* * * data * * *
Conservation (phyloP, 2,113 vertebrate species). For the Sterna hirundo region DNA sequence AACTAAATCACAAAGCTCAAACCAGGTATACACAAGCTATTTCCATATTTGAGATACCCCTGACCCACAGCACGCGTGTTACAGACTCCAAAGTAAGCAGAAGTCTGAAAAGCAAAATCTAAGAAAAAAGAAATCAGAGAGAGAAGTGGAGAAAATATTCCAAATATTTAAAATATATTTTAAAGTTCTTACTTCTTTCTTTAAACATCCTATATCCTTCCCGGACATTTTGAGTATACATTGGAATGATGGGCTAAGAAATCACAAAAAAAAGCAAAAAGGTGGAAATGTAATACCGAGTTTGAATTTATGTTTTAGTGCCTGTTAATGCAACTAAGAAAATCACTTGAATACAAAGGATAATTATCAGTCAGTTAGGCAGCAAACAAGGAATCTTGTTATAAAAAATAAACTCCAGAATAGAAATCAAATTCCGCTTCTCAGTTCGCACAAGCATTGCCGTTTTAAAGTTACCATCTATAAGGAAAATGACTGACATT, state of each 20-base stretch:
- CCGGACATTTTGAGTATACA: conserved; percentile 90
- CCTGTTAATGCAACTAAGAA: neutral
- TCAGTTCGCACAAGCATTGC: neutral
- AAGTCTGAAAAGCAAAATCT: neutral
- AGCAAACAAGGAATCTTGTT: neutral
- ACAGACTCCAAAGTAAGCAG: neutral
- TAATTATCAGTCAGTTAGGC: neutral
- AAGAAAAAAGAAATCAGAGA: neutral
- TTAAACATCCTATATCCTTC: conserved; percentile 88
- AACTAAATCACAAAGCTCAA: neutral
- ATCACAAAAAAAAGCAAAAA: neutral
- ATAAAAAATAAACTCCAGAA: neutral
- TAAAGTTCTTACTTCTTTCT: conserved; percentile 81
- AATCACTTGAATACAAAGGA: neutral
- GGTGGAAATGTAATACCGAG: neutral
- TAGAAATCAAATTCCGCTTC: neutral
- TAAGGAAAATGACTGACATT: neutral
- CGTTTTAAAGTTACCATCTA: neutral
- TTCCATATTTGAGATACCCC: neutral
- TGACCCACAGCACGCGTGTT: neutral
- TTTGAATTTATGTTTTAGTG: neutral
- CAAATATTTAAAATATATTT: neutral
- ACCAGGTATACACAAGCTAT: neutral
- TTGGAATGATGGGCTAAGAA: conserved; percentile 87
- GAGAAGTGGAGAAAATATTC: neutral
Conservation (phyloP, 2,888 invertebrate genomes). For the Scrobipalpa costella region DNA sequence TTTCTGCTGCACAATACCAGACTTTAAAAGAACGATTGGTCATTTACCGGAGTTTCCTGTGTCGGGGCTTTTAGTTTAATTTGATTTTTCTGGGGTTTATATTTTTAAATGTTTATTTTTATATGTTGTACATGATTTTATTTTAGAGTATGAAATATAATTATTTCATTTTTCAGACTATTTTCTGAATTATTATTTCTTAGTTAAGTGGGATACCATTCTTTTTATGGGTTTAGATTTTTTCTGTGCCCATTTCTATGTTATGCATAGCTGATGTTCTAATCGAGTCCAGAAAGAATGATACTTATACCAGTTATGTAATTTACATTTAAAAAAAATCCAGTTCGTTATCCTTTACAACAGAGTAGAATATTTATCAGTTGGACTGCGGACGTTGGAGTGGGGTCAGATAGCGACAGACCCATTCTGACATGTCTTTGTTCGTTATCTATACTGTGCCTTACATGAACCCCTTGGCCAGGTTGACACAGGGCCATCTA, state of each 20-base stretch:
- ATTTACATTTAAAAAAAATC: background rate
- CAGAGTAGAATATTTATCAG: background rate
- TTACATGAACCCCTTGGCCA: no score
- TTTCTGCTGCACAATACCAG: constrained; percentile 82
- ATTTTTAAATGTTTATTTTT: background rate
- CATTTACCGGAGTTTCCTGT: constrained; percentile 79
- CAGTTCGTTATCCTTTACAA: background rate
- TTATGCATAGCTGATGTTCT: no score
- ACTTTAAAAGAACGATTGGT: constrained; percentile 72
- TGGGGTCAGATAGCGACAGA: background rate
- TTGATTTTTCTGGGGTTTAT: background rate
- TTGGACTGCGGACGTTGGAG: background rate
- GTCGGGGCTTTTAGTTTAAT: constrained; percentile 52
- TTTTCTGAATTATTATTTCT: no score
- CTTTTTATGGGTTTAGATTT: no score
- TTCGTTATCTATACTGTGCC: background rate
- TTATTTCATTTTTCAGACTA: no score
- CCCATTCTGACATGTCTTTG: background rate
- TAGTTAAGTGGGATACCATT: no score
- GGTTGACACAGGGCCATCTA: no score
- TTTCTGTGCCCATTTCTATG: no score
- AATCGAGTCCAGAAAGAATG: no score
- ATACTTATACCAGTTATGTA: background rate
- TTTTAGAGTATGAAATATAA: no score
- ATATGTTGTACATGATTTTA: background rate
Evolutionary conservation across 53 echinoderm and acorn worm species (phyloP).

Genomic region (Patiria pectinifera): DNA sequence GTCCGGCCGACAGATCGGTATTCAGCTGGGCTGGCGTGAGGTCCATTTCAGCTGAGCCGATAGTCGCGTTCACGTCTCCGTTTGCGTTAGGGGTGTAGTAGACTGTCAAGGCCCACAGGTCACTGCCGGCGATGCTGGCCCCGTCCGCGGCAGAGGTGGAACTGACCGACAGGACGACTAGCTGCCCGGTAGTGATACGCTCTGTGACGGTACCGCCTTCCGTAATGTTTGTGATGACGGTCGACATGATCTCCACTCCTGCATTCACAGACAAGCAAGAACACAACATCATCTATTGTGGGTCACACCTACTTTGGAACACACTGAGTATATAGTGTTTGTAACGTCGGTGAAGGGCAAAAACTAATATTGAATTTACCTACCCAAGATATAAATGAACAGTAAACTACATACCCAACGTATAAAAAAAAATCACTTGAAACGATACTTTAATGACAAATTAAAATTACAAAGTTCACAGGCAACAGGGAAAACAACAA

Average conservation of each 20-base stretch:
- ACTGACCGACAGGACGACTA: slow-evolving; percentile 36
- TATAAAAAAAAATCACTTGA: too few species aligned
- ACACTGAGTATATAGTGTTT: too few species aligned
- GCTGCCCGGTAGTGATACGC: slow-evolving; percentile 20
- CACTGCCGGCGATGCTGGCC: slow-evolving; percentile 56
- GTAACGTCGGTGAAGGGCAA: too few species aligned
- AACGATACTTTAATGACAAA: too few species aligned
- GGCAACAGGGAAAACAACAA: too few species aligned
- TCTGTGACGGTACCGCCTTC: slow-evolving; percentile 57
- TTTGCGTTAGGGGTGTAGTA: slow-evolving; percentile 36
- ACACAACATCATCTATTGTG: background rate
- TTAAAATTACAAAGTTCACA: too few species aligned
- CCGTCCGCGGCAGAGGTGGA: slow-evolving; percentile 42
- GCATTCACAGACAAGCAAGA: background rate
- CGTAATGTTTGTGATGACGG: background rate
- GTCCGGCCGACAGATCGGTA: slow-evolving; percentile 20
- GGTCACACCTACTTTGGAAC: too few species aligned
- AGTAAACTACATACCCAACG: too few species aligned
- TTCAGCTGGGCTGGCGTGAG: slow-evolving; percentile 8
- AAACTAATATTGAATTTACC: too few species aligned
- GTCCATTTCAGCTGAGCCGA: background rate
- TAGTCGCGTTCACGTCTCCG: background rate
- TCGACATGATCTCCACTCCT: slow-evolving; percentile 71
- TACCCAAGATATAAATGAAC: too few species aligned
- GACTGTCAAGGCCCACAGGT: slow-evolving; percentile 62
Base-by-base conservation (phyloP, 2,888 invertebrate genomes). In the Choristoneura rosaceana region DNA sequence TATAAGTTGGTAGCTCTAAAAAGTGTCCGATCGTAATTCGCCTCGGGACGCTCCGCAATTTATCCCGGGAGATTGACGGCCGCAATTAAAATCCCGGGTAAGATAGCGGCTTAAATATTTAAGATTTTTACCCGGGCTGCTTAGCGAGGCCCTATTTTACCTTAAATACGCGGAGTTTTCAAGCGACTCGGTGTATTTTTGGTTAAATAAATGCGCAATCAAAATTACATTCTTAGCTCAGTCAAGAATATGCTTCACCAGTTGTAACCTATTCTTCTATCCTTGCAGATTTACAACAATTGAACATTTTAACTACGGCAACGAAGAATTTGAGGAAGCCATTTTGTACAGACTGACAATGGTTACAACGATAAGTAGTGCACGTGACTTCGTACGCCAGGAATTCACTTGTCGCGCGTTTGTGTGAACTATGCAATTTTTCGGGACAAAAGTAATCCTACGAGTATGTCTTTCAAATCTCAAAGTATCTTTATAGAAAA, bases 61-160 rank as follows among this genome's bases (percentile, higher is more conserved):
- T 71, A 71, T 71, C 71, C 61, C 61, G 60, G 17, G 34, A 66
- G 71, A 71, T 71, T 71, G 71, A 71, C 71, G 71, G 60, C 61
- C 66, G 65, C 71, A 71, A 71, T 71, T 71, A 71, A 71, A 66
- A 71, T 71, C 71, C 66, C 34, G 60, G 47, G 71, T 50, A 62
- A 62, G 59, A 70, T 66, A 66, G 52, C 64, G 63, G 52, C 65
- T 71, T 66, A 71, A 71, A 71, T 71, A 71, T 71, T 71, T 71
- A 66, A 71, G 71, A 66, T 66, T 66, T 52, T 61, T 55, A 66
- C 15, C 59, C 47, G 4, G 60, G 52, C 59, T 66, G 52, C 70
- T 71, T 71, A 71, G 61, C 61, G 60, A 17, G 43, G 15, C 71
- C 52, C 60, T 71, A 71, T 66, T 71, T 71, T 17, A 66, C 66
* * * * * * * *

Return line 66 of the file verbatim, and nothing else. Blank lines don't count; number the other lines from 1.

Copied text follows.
- ACACAACATCATCTATTGTG: background rate